TED Conversations

Jane McGonigal

Game Designer + Inventor, Institute for the Future

TEDCRED 100+

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We spend 3 billion hours a week as a planet playing videogames. Is it worth it? How could it be MORE worth it?

Currently there are more than half a billion people worldwide playing computer and videogames at least an hour a day -- and 183 million in the U.S. alone. The younger you are, the more likely you are to be a gamer -- 99% of boys under 18 and 94% of girls under 18 report playing videogames regularly. The average young person racks up 10,000 hours of gaming by the age of 21 -- or 24 hours less than they spend in a classroom for all of middle and high school if they have perfect attendance. It's a remarkable amount of time we're investing in games. 5 million gamers in the U.S., in fact, are spending more than 40 hours a week playing games -- the equivalent of a full time job!

What accounts for the lure of games – and are we getting as much from our games as we’re giving them?

I explore these questions in my new book Reality is Broken – and I believe that, for most gamers, playing games is, surprisingly not a waste of time -- but rather quite productive. Gameplay may not contribute to the Gross Domestic Product… but scientific research shows that gameplay does contribute to our quality of life, by producing positive emotions (such as optimism, curiosity and determination) and stronger social relationships (when we play with real-life friends and family – especially if the game is co-operative). And for gamers who prefer tough, challenging games, they can build up our problem-solving resilience -- so we learn faster from our mistakes, and become resilient in the face of failure.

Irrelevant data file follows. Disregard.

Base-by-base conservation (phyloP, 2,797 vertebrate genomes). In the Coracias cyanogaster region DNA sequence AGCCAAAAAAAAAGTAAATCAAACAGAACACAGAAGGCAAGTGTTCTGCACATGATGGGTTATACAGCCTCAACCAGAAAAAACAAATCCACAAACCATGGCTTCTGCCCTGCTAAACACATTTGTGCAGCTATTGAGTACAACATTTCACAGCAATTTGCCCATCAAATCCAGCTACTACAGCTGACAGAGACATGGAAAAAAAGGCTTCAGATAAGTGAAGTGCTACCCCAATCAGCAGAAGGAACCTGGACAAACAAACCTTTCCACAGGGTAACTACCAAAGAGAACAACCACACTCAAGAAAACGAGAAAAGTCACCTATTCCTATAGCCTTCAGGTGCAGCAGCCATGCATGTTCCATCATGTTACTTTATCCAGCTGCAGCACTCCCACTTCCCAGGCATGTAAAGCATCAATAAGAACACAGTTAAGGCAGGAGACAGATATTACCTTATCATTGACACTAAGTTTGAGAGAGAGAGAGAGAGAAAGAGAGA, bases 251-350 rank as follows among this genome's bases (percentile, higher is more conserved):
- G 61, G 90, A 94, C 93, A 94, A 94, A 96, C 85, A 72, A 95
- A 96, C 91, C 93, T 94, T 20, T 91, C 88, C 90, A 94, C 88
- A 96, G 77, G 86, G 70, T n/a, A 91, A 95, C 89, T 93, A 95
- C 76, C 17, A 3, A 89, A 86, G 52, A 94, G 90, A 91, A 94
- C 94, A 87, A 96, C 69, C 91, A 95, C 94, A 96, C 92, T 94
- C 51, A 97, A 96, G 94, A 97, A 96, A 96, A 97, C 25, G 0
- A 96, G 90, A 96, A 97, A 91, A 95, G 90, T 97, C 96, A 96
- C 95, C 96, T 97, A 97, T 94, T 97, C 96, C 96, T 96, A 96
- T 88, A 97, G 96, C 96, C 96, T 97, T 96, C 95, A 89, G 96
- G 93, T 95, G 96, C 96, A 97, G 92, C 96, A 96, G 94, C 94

However... not all games power-up our real lives. Some games, at the end of the day, make us feel stupid for having wasted so much time on them.

So: How do we know when we're playing a good game -- and when would we be better off doing something "real"?

GAMERS: What's one thing you wish non-gamers would understand about your favorite games, and what you get out of playing them?

NON-GAMERS: What's one thing you wish a gamer would explain about games today, and why they play?

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    Feb 15 2011: I'm a casual gamer... I like to relax and have fun once in a while. So I think there will always be a need/outlet for that. Spending 20+ hours week, late nights, early morning, etc. was a thing of the past- but I think there should be limits. I enjoy regular live "people" games as well: (Uno, Phase 10, Dominoes, Pit, etc.) and I think we should add that balance in our gaming diet, too. It's good to mix it up...

    I wish we could game for a cause or to actually build something. Or explore somewhere real. Perhaps a shooter where we take out the evil cancer cells... ??? To me there should be something we can reach together as a world team!! At least one goal?? Or is this wishful thinking?
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      Feb 16 2011: I don't think it's wishful thinking at all! :) At gameful.org, we're tracking games that are trying to channel gameplay for real world-ends. My favorite right now is EteRNA, which you can play at http://eterna.cmu.edu/content/EteRNA in order to help scientists work on cures for diseases like cancer and Alzheimers. You play by designing RNA in a virtual environment -- the tiny molecules at the heart of every cell. There's a weekly competition to design the RNA that "folds" best, and then scientists synthesize it for real in their lab. You don't need any scientific training or background to play.

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